Christie’s announced further details on The Collection of Joan and Preston Robert Tisch, which will be offered as a central highlight of the Impressionist and Modern Art and Post-War and Contemporary Art Sales taking place in New York this May. Encompassing over 40 objects in total, The Collection of Joan and Preston Robert Tisch is expected to realize more than $80 million. Collection proceeds will go to the Tisch family foundations to continue the couple’s lifelong philanthropic mission. (27–29 April 2018)

Conor Jordan, Deputy Chairman, Impressionist and Modern Art, remarked: “Joan and Preston Robert Tisch were judicious collectors, who acquired superlative examples by many of the most pioneering artists of the 20th century. The group that they assembled epitomizes the aesthetic dynamism that came to define the art of the Modern era. It will be an honor to present this collection at auction this May.” 

While studying English at the University of Michigan, Joan met Preston Robert “Bob” Tisch, a fellow student and Brooklyn native. The couple married in 1948, and went on to have three children. Across nearly six decades of marriage, Bob and Joan Tisch rose to become two of New York’s most prominent civic and philanthropic leaders. Bob Tisch became a goodwill ambassador for his city: in addition to championing New York in Washington, he lobbied to bring two Democratic National Conventions to Manhattan, and generated support for largescale urban development initiatives such as the Javits Center. A lifelong football fan, Bob Tisch purchased a fifty percent stake in the New York Giants in 1991.

Alberto Giacometti, La Clairière, conceived in 1950 and cast between 1950 and 1952. Estimate: $10-15 million. © Christie’s Images Limited 2018.
 Joan Tisch was a remarkably driven woman with an unwavering belief in her family’s ability to affect change. Beyond their significant contributions to institutions such as the University of Michigan and Tufts University, the Tisches’ native New York was a particular focus of their energies. From the Central Park Children’s Zoo to New York University, the Metropolitan Museum of Art, and the Museum of Modern Art (where Joan Tisch served as a trustee and posthumously donated works by Léger, Braque, and Giacometti,) the family provided significant support to organizations benefitting New Yorkers from all walks of life. Today, the Tisch name can be found throughout the city, reflecting a multi-generational ethos of giving.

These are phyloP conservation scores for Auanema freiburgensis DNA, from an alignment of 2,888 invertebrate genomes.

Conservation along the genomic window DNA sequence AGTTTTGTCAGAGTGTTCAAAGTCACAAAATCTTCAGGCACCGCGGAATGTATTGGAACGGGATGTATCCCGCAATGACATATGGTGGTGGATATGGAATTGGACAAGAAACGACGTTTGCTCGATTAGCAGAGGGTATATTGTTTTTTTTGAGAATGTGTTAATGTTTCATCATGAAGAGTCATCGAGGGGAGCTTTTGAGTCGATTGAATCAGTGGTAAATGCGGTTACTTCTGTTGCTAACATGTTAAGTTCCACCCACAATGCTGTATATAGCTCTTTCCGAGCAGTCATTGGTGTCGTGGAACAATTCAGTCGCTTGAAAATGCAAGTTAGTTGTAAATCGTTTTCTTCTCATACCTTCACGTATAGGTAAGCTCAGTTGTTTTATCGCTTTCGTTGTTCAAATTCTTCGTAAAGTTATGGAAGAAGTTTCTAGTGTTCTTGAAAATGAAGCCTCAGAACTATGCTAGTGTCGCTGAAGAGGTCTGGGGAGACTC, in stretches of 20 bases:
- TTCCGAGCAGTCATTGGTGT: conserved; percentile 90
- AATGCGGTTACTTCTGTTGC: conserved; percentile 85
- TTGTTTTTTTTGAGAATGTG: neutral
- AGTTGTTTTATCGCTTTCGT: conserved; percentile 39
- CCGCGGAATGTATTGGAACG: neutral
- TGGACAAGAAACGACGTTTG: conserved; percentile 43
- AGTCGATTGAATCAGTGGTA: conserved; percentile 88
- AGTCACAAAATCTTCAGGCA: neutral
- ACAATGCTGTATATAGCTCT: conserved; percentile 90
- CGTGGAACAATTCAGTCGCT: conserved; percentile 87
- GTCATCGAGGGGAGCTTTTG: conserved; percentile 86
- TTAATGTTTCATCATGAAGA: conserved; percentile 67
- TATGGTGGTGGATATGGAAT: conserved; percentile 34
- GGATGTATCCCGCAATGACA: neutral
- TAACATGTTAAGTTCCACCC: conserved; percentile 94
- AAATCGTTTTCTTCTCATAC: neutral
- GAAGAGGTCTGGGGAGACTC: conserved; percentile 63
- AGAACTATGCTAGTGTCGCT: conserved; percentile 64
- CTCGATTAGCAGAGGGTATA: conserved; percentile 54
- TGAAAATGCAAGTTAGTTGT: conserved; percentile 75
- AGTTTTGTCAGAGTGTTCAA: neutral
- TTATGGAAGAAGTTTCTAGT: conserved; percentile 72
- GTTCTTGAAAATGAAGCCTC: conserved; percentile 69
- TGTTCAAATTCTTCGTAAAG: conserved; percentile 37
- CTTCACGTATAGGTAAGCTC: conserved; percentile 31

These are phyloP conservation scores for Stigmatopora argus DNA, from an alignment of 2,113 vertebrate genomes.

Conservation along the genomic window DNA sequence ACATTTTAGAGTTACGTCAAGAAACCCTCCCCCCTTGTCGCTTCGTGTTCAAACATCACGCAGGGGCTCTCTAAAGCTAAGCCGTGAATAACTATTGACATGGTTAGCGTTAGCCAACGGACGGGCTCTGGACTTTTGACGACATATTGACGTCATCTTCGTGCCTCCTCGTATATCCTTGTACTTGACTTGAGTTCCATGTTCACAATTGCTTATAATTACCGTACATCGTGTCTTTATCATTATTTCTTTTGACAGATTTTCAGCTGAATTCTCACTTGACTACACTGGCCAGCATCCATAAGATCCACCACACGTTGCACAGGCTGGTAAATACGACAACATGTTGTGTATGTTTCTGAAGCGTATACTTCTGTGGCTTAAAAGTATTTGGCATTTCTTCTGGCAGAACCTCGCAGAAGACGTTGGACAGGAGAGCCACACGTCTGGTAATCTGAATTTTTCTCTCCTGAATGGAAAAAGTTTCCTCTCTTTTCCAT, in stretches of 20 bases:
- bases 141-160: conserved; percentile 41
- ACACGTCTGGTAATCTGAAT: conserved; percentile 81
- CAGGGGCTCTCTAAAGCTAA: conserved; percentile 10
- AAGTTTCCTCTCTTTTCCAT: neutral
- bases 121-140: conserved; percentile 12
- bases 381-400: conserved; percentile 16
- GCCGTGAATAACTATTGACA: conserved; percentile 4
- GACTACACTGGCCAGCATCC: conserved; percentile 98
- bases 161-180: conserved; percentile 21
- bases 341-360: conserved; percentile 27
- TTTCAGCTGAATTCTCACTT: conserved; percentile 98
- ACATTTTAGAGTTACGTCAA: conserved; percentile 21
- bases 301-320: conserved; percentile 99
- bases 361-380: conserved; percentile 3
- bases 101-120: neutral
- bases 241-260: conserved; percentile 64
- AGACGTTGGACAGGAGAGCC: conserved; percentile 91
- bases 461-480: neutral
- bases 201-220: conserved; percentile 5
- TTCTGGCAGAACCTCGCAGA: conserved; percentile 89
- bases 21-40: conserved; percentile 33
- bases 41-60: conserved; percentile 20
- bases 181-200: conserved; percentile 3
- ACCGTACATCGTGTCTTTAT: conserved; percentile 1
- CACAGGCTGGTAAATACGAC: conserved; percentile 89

“You could ask what would New York be without the Tisches,” MoMA trustee Marie-Josée Kravis mused upon awarding the family the museum’s David Rockefeller Award, “and I think a lot of institutions would be different.” 

Steadily acquired through personal erudition and connoisseurship, the collection includes works by some of the leading names of the recent art historical canon. From strikingly modern bronzes by Alberto Giacometti and Henry Moore to boldly-colored canvases by Willem de Kooning, Helen Frankenthaler, Joan Miró, Fernand Léger, Pablo Picasso and others, it is a dynamic lesson in 20th century creativity.

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